On some slopes, these freshly-formed wind slabs can be a danger in their own right. That’s mostly steep, east- and southeast-facing slopes above treeline, where the drifted snow fell on recent snow instead of bare ground. Similar conditions may exist on isolated northeast slopes and on the same aspects near-treeline. In this terrain, you can trigger slabs of drifted snow one to two feet thick. Avoid slopes steeper than about 35 degrees where you see dunes or find dense deposits of cakey, drifted snow.

On northeasterly slopes, the Wind Slab avalanche problem may overlap with a more widespread Persistent Slab avalanche problem. Where the winds deposited snow on slopes that harbor old, collapsible snow near the ground, the drifted snow is increasing the likelihood and potential size of triggered avalanches. The layer of old, faceted snow was the failure plane for a spate of natural and triggered avalanches when it was buried by heavy snowfall Friday. In some cases, the crowns ran long distances and connected across terrain features. People reported some slopes failing remotely, resulting in one very close call. In that incident, the two riders triggered a slope above them, but safe travel protocols - riding one at a time - kept the avalanche from having far more serious consequences.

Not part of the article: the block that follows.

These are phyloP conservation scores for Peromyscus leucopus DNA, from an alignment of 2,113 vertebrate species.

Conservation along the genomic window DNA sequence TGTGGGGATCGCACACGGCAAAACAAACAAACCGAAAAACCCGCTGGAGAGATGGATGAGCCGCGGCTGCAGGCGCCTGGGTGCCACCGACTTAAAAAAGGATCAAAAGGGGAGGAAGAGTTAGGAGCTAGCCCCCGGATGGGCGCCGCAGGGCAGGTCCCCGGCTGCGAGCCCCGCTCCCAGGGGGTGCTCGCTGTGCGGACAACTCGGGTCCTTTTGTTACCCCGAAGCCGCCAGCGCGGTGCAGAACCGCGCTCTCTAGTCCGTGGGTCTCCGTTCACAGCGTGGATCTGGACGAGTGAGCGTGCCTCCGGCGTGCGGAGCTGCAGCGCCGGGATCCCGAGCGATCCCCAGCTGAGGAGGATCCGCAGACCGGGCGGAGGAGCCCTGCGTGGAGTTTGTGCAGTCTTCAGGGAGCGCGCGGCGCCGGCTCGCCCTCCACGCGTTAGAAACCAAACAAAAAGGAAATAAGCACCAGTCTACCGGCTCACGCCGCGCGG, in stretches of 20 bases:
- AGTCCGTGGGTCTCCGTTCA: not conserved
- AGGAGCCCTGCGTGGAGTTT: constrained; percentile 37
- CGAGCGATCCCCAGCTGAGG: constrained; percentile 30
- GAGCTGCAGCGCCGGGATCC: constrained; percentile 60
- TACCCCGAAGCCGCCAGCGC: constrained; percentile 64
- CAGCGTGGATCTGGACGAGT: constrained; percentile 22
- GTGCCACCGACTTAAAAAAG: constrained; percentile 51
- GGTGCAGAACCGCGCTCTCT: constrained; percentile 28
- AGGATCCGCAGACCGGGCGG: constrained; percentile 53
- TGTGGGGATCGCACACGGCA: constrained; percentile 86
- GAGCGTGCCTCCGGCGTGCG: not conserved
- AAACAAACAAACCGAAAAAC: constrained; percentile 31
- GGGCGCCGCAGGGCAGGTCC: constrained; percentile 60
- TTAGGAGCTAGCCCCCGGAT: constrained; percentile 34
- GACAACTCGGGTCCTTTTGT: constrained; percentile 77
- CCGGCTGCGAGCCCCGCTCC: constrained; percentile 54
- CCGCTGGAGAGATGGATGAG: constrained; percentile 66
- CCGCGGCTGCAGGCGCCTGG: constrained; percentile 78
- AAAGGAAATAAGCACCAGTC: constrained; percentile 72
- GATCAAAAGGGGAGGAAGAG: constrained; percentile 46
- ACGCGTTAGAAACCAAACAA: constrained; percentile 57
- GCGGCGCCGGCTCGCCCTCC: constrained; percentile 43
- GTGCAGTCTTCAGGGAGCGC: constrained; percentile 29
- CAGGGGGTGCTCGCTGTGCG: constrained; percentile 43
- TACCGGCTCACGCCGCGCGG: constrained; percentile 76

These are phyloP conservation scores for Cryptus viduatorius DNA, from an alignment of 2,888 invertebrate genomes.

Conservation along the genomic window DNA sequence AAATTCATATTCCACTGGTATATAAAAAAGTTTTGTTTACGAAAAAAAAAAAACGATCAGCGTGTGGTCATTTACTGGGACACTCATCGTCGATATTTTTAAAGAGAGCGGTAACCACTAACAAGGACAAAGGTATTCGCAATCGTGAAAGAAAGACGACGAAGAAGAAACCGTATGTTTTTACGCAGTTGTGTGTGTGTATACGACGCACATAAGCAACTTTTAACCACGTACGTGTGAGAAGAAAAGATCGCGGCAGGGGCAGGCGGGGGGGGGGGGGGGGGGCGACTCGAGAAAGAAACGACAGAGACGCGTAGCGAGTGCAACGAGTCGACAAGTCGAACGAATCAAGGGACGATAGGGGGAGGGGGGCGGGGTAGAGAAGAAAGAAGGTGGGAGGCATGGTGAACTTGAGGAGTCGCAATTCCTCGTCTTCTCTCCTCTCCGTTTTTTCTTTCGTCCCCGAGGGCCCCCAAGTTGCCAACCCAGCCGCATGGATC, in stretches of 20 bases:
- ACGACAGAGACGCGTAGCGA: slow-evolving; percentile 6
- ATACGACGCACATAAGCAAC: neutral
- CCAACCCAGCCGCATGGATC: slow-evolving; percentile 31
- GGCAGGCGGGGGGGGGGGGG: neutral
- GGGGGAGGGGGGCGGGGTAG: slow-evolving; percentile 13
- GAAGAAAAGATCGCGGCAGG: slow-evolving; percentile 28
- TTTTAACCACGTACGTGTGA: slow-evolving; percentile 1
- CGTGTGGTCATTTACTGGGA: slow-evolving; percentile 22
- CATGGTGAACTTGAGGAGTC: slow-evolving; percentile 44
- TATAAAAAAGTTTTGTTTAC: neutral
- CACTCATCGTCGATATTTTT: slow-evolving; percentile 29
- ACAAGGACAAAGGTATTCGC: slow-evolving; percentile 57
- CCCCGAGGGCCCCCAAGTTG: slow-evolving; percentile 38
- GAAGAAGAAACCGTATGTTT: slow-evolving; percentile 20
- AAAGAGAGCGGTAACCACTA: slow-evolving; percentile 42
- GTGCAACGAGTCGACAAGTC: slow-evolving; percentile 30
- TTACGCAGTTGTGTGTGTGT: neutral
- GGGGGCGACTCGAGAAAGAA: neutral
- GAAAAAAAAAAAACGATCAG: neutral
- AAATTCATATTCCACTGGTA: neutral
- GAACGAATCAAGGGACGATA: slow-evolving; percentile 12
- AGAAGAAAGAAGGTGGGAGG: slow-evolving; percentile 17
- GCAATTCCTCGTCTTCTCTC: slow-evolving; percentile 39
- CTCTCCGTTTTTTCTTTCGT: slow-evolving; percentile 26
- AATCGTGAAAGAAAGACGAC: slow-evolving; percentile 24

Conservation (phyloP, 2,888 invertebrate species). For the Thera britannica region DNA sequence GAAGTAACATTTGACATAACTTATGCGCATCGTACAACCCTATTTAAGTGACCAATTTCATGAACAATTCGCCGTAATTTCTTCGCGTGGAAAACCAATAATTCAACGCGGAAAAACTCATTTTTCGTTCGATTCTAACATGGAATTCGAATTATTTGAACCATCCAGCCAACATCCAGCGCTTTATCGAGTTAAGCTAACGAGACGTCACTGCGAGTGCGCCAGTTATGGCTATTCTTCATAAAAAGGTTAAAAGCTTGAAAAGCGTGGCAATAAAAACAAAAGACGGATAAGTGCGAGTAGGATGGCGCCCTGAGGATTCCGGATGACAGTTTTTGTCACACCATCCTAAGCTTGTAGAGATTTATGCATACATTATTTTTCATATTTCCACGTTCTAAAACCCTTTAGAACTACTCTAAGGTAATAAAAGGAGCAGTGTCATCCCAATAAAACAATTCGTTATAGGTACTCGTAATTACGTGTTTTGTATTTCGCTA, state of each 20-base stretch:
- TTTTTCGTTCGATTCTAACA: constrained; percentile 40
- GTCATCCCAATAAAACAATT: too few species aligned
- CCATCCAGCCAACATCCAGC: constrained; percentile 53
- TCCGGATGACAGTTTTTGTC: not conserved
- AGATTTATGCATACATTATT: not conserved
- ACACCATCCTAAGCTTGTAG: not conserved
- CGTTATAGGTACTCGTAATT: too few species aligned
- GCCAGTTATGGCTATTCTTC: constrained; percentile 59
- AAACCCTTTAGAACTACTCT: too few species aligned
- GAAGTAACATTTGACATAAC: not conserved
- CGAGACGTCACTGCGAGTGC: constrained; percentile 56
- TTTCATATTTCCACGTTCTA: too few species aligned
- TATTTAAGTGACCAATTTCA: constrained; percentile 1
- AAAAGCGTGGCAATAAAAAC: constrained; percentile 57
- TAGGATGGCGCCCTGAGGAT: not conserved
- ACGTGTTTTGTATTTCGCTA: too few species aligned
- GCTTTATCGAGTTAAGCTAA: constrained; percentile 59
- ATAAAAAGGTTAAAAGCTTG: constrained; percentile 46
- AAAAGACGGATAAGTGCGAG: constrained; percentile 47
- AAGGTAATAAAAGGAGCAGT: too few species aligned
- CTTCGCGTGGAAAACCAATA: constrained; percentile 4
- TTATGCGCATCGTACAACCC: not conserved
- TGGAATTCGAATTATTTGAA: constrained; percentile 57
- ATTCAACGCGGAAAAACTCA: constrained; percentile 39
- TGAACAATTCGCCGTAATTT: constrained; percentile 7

The danger posed by the Persistent Slab avalanche problem will linger, especially on slopes where it is exacerbated by the wind-loading of the past 24 hours. Be on the lookout for steep slopes where the snowpack is deep enough and continuous enough to cover ground features. Carry avalanche rescue gear, rely on safe travel protocols, and look for obvious signs of danger, like collapses and shooting cracks. Follow those practices even on trips up closed ski areas, where there’s been no mitigation on slopes that are steep enough to slide.